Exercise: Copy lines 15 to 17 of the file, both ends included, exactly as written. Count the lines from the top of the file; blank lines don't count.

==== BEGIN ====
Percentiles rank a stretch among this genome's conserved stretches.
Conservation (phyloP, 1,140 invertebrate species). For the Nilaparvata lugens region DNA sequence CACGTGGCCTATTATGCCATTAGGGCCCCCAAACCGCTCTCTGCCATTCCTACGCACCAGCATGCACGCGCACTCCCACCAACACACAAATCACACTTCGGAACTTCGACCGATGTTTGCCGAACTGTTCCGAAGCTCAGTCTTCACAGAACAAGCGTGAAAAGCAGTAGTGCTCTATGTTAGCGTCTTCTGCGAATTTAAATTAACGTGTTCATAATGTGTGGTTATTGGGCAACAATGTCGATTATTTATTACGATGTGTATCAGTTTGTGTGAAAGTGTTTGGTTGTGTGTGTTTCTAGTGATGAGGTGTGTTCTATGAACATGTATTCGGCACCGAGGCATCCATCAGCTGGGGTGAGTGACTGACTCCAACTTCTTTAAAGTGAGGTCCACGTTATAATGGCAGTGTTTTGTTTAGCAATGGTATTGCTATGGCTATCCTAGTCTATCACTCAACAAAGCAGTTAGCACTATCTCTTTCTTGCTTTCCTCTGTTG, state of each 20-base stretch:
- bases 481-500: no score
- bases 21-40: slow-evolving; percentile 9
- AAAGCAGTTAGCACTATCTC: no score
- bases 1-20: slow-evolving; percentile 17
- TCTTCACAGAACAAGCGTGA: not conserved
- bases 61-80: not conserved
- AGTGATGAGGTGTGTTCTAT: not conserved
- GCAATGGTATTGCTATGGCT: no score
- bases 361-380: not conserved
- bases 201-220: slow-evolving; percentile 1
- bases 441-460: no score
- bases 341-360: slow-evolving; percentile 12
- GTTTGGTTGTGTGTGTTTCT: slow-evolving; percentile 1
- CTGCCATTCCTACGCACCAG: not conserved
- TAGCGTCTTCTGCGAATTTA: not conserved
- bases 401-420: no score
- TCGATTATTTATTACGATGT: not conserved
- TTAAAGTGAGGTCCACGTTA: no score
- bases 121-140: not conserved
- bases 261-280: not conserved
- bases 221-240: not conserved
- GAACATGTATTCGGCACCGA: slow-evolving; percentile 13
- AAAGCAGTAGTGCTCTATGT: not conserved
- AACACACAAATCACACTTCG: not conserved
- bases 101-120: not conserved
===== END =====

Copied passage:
- GTTTGGTTGTGTGTGTTTCT: slow-evolving; percentile 1
- CTGCCATTCCTACGCACCAG: not conserved
- TAGCGTCTTCTGCGAATTTA: not conserved